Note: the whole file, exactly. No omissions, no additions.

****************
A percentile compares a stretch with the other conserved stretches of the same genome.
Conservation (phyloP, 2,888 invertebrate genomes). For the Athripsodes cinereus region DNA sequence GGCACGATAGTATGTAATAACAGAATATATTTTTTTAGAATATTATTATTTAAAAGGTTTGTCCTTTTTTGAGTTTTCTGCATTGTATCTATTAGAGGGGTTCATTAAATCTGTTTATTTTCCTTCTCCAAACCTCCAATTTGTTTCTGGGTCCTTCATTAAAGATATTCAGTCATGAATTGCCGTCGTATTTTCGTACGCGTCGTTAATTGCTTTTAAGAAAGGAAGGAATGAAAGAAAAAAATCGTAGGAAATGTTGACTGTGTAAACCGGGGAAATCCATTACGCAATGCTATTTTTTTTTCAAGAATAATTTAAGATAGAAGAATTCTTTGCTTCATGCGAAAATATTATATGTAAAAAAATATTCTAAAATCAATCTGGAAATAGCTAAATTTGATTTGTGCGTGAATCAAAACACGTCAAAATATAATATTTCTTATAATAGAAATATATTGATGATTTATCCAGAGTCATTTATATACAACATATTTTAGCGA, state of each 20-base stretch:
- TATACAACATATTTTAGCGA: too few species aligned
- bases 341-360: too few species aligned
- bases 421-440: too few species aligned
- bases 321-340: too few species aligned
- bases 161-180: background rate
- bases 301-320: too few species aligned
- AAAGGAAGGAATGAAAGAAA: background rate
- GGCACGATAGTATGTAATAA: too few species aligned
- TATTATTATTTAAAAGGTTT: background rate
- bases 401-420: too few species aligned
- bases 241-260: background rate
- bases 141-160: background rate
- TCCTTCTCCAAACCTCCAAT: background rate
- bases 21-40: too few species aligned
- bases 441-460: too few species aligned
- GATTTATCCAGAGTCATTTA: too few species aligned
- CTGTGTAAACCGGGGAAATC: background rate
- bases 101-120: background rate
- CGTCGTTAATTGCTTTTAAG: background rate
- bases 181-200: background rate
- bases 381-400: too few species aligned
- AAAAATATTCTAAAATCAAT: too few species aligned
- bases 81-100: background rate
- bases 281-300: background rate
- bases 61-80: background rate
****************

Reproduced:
A percentile compares a stretch with the other conserved stretches of the same genome.
Conservation (phyloP, 2,888 invertebrate genomes). For the Athripsodes cinereus region DNA sequence GGCACGATAGTATGTAATAACAGAATATATTTTTTTAGAATATTATTATTTAAAAGGTTTGTCCTTTTTTGAGTTTTCTGCATTGTATCTATTAGAGGGGTTCATTAAATCTGTTTATTTTCCTTCTCCAAACCTCCAATTTGTTTCTGGGTCCTTCATTAAAGATATTCAGTCATGAATTGCCGTCGTATTTTCGTACGCGTCGTTAATTGCTTTTAAGAAAGGAAGGAATGAAAGAAAAAAATCGTAGGAAATGTTGACTGTGTAAACCGGGGAAATCCATTACGCAATGCTATTTTTTTTTCAAGAATAATTTAAGATAGAAGAATTCTTTGCTTCATGCGAAAATATTATATGTAAAAAAATATTCTAAAATCAATCTGGAAATAGCTAAATTTGATTTGTGCGTGAATCAAAACACGTCAAAATATAATATTTCTTATAATAGAAATATATTGATGATTTATCCAGAGTCATTTATATACAACATATTTTAGCGA, state of each 20-base stretch:
- TATACAACATATTTTAGCGA: too few species aligned
- bases 341-360: too few species aligned
- bases 421-440: too few species aligned
- bases 321-340: too few species aligned
- bases 161-180: background rate
- bases 301-320: too few species aligned
- AAAGGAAGGAATGAAAGAAA: background rate
- GGCACGATAGTATGTAATAA: too few species aligned
- TATTATTATTTAAAAGGTTT: background rate
- bases 401-420: too few species aligned
- bases 241-260: background rate
- bases 141-160: background rate
- TCCTTCTCCAAACCTCCAAT: background rate
- bases 21-40: too few species aligned
- bases 441-460: too few species aligned
- GATTTATCCAGAGTCATTTA: too few species aligned
- CTGTGTAAACCGGGGAAATC: background rate
- bases 101-120: background rate
- CGTCGTTAATTGCTTTTAAG: background rate
- bases 181-200: background rate
- bases 381-400: too few species aligned
- AAAAATATTCTAAAATCAAT: too few species aligned
- bases 81-100: background rate
- bases 281-300: background rate
- bases 61-80: background rate